Personal insolvencies fell slightly last year after hitting the highest level for 20 years in 2009. However, the numbers remain stubbornly high. Are you worried about bankruptcy? Read on to find out where you can get free advice.
Somewhat surprisingly, pensioners are the fastest growing group of bankrupt individuals in the UK. Although levels of bankruptcy among men and women aged over-65 are still the lowest, the numbers have increased six times in a decade and at a 50% faster rate than for other age groups.
Among women over 65, the rate of bankruptcy has grown even more sharply, over ten times between 2000 and 2009 and in London it is 43 times higher.
Una Farrell, from the Consumer Credit Counselling Service, said: "Dealing with debt is particularly hard as you get older as you are likely to have limited opportunities to increase your income. CCCS clients aged 55 and over, have on average, higher debt levels but lower incomes than overall CCCS clients.
The average debt for a CCCS client over the age of 55 is £25,826 compared to £24,274 for CCCS clients overall, while the average annual income of a CCCS client over the age of 55 is £12,920, significantly lower than £17,316 for CCCS clients overall.
"It is very difficult to be struggling financially at a time in your life when you had expected to be more settled. However, there is free help available for those who find themselves in this situation. Anyone worried about debt should seek free advice that is available from a debt charity such as CCCS, National Debtline or their local Citizens Advice Bureau," Farrell addded.
Men still make up the majority of bankrupts (60% in 2009) but the proportion of women bankrupts is growing - from 29% in 2000 to 40% in 2009.
The average age of a bankrupt person in the UK is 41, which is close to the average age of the population (39.5 years).
Since Debt Relief Orders started in April 2009 to the end of September 2010, 30,838 people have taken them out, to free them from unmanageable debt and support them in making a fresh financial start.
'Dealing with your debt' campaign
To encourage more people to deal with their debt, the Insolvency Service is running a week-long 'Dealing with your debt ' campaign this week (until 8 January), supported by Citizens' Advice, the Consumer Credit Counselling Service and the Money Advice Trust.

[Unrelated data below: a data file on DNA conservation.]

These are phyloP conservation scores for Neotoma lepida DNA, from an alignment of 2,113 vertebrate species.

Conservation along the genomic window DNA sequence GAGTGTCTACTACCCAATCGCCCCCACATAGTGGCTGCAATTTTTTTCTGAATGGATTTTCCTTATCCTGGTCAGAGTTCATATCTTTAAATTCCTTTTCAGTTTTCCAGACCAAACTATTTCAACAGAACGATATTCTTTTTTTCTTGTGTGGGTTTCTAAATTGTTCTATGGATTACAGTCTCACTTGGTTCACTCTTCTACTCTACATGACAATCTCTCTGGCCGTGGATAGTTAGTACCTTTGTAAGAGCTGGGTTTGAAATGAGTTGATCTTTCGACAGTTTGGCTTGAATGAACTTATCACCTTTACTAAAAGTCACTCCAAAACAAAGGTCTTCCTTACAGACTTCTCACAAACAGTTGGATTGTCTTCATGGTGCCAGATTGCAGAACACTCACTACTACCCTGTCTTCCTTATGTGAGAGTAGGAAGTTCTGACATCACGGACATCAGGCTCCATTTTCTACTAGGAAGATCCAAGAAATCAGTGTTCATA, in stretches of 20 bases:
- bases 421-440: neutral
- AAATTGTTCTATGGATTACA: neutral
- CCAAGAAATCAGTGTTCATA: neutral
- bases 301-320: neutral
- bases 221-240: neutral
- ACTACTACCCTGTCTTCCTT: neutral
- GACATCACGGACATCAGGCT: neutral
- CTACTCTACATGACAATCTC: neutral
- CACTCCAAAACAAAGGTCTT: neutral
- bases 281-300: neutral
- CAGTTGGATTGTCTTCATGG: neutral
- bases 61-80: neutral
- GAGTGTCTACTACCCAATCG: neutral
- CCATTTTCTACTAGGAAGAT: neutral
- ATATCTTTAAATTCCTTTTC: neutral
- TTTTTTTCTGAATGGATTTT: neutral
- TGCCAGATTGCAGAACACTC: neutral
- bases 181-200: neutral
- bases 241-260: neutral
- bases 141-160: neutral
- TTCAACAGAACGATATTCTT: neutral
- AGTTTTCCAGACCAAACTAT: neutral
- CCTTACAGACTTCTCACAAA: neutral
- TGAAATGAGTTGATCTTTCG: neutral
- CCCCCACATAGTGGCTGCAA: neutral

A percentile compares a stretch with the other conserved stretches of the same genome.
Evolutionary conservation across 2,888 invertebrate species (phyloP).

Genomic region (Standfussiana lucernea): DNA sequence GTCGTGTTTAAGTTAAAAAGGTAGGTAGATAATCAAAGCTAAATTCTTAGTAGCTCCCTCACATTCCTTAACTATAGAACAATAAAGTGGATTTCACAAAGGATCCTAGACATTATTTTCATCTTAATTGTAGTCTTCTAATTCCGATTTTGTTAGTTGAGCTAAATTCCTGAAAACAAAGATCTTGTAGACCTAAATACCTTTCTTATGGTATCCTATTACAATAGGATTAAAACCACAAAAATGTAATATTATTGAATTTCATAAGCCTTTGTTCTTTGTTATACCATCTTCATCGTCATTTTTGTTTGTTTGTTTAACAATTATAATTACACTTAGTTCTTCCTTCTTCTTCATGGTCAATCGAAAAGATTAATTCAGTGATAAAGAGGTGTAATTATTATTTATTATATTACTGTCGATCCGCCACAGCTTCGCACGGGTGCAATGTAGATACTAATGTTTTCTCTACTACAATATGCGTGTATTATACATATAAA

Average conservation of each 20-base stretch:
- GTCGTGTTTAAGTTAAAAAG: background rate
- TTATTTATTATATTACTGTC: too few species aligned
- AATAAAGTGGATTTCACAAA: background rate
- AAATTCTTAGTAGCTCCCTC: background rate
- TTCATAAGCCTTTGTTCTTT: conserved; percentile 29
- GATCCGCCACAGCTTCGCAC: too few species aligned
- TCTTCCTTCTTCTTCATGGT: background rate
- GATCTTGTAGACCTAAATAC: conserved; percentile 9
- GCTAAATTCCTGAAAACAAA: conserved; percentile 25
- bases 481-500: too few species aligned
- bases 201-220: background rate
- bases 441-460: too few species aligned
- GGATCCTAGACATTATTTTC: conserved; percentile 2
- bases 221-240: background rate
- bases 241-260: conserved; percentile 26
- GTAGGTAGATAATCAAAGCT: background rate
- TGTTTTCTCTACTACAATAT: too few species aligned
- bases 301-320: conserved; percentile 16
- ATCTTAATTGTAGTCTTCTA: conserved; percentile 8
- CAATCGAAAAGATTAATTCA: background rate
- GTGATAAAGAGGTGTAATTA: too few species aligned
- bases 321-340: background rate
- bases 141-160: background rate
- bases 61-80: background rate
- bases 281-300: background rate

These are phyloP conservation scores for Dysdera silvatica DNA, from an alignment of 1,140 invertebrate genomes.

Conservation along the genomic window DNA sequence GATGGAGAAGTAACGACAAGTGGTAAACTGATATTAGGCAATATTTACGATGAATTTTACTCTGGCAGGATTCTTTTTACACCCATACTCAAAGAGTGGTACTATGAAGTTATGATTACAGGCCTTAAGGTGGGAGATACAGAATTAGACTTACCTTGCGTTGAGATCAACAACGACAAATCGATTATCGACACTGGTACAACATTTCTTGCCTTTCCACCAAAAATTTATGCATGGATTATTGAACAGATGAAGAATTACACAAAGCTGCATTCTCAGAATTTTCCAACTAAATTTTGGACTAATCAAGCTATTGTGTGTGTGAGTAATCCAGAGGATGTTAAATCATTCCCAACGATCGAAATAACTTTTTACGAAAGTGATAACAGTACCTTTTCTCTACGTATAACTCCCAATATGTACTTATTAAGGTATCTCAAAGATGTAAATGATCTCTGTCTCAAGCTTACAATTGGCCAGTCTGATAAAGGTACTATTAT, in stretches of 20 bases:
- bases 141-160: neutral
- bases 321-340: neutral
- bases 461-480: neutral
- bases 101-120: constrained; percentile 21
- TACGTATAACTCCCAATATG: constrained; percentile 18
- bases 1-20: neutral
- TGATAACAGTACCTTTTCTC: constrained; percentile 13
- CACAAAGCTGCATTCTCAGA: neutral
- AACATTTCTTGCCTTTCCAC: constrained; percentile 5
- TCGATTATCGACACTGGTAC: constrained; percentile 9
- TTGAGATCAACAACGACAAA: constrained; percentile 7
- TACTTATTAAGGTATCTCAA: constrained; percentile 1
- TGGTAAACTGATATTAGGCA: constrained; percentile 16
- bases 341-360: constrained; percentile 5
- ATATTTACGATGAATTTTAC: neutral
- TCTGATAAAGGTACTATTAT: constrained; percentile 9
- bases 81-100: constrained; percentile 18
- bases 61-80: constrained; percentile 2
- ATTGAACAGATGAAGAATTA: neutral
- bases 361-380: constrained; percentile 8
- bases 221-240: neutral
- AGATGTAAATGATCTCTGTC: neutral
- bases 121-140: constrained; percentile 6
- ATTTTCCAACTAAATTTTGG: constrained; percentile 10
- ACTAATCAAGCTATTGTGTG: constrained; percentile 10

Stephen Speed, chief executive of the Insolvency Service said: "Prevention is much better than cure as far as personal finances are concerned. Review your personal finances frequently and make sure you are not taking on debt that you can't afford to repay.
"If you are getting into trouble, act quickly and seek advice about how to deal with it. There are plenty of sources of advice, many of which are available free of charge. If insolvency looms then remember that you have choices. Discuss these with your adviser and make sure you understand which one is best for you. The Insolvency Service's booklet, "In debt? Dealing with your creditors" provides clear and impartial information that will help you understand your options."
Teresa Perchard, Citizens Advice director of policy, said: "Post Christmas is a stressful time for many people who are struggling with their debts. Citizens Advice Bureaux are seeing more and more people every year who have trouble making ends meet and covering the most essential household bills. Money troubles don't go away by themselves, as the shocking increase in the number of people seeking bankruptcy shows.
Get advice early
"The good news is that free help and advice is available on the group's website www.adviceguide.org.uk and trained advisers in Citizens Advice Bureaux and other money advice agencies can help you prioritise your debts, negotiate with creditors and provide advice on a range of debt remedies."
The key is to get advice early. If you are at all worried about your finances, don't delay, get help.